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Visualization of Simulations of Beam Delivery System Designs
for X-Ray Free Electron Lasers



Free electron lasers (FEL) have the same optical properties as conventional lasers (e.g., high spatial coherence), but use relativistic electron beams for the lasing medium. FEL have a wide range of tunable wave frequencies, short pulse duration, and high peak power. These characteristics make FELs ideal for application in the fields of biology, material science, chemistry, and condensed matter physics. For example, because of the precise way in which FELs can be tuned, they have the potential to improve the precision of laser surgery and tumor ablation by minimizing damage to surrounding tissue.

The shorter the pulse length, the smaller and faster the reaction that can be studied using a FEL. Pulse lengths on the order of 100 femtoseconds (1 femtosecond = 10-15 seconds) may be used to investigate changes in molecular structures resulting from chemical and biological reactions. However, being able to study the motion of electrons during reactions requires pulse lengths on the order of attoseconds (1 attosecond = 10-18 seconds).

Dr. Ji Qiang of the Center for Beam Physics in the Accelerator and Fusion Research Division at Lawrence Berkeley National Laboratory (LBNL) is using a computational approach to study the fundamental parameters that determine FEL cost and performance. These parameters include the electron beam emittance, the electron beam energy, the peak current, and the energy spread. Understanding the range and interactions of these parameters will lead to an optimal design for the electron beam delivery system, and in time, a new light source facility at LBNL that could be used to study molecular changes at the electron level.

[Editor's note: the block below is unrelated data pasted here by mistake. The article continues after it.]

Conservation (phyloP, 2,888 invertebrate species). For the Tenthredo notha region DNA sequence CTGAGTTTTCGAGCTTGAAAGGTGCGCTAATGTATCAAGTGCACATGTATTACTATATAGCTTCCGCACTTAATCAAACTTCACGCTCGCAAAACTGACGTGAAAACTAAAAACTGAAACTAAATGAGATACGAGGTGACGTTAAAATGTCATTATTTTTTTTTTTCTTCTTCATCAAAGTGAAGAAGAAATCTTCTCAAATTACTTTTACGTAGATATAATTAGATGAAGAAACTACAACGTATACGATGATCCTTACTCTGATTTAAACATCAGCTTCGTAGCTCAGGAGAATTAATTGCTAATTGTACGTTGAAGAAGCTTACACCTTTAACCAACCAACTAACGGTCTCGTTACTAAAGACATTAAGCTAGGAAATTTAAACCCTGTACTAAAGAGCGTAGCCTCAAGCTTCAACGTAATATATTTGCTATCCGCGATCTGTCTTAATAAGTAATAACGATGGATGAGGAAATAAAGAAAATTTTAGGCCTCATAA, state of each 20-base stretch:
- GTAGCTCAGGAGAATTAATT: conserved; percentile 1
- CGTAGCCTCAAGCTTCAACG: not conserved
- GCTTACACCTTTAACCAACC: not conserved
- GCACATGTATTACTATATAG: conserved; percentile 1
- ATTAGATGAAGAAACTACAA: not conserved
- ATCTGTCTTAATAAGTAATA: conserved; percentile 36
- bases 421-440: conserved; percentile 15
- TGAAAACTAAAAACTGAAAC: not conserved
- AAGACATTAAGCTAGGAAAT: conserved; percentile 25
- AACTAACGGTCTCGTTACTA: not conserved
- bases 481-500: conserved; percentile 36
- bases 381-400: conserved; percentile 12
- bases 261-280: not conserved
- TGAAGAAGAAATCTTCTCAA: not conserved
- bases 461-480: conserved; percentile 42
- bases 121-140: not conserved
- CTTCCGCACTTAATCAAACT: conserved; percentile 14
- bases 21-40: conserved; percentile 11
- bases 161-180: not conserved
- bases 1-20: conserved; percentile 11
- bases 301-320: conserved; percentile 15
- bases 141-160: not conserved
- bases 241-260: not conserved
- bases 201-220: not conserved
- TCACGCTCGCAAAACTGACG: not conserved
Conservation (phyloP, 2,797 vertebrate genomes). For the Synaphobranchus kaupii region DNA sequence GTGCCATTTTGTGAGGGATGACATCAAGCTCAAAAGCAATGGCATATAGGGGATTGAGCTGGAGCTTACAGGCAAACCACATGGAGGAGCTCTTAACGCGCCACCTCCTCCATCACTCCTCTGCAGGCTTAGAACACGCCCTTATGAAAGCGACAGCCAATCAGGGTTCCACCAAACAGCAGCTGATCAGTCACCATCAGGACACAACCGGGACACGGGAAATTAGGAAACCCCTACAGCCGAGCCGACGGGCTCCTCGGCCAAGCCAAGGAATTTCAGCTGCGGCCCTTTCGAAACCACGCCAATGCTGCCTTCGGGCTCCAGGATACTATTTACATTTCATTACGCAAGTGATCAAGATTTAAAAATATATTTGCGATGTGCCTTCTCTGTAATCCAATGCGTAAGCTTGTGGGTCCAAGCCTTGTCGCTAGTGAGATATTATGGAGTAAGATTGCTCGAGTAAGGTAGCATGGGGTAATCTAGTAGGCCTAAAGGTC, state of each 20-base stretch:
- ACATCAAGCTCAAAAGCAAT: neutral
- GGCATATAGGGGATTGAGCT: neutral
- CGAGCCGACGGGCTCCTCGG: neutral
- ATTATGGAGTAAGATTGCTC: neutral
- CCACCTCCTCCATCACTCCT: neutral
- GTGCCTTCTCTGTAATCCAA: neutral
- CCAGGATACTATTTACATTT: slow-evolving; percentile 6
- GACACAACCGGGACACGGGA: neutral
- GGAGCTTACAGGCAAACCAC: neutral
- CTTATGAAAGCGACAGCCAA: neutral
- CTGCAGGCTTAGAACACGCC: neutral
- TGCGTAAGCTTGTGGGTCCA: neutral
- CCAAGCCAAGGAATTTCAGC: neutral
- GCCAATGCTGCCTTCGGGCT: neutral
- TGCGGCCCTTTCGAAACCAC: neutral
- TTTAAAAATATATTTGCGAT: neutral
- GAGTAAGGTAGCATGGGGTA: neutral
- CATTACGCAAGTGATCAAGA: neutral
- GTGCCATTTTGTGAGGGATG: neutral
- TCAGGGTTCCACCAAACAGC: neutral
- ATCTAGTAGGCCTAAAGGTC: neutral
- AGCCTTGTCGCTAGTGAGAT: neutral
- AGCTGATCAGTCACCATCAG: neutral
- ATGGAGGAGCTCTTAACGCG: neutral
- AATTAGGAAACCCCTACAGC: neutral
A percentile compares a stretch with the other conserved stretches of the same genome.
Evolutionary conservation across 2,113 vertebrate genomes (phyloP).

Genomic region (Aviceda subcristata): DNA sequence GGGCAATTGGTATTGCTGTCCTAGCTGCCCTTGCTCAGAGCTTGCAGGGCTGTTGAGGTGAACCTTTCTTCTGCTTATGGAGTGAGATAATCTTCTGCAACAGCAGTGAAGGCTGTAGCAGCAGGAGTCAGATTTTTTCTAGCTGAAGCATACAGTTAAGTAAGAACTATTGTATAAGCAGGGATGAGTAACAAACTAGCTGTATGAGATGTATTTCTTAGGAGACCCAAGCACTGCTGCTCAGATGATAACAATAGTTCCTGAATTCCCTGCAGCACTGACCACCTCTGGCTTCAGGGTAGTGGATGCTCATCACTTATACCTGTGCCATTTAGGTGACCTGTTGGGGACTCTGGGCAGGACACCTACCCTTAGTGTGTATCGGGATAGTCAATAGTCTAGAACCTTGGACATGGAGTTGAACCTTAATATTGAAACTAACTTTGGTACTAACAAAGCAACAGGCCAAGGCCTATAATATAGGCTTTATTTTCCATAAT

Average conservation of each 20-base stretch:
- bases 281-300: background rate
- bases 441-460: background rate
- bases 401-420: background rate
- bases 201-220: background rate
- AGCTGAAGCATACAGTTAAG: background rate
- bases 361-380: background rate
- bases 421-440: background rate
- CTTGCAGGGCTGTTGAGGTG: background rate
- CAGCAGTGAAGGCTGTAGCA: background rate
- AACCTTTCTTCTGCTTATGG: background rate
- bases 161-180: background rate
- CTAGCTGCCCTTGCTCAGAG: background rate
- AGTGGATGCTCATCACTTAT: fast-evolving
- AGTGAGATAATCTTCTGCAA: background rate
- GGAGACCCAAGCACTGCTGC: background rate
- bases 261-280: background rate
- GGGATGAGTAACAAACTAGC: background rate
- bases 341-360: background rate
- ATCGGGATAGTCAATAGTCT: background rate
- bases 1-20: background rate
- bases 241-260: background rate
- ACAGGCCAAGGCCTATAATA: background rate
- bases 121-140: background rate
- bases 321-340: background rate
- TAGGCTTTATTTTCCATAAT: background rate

We are in the initial stages of working with Dr. Qiang to provide 3D visualizations of simulation results. Simulation results for the beam electrons consist of the position and x, y, and z momentum of the particles. The visualizations provide a qualitative way to see how the shape and orientation of the beam changes as it passes through the electron bunch compressor, which is used to accelerate the electrons to relativistic speeds and to make the beam more coherent (e.g., more focused).

Technology Used

We are using the VisIt visualization and analysis software to create the visualizations. As a first step, and because initially we are working with a small number of data files (each corresponding to a position in the electron bunch compressor), we convert the data files to VTK format, which is VisIt's native data format.

The images shown below are "pseudocolor" plots. The particles are plotted as points to show the location of the electrons; the particles are colored in these examples by the momentum in the z direction. In order to compare the beam shape and orientation corresponding to different locations of the electron bunch compressor, we use a feature of VisIt to maintain the view limits so that the particles in each dataset are plotted on the same scale, with the same axes.

Image I - Single-Dataset Plots

In the image below, pseudocolor plots of seven datasets representing different locations in the electron bunch compressor are shown next to a schematic of the compressor. The rectangles in the schematic represent dipole magnets that accelerate and focus the particles. The decrease in the spatial extent of the beam is clearly seen in the bottom right plot.

Image II - Superimposed-Datasets Plot

This image shows the same data used to make the individual plots above, but now all of the data have been superimposed in one plot in order to more easily compare the shape and orientation of the beam at different locations in the electron bunch compressor. In order to more easily distinguish between individual datasets, distinct color transfer functions have been used for each dataset.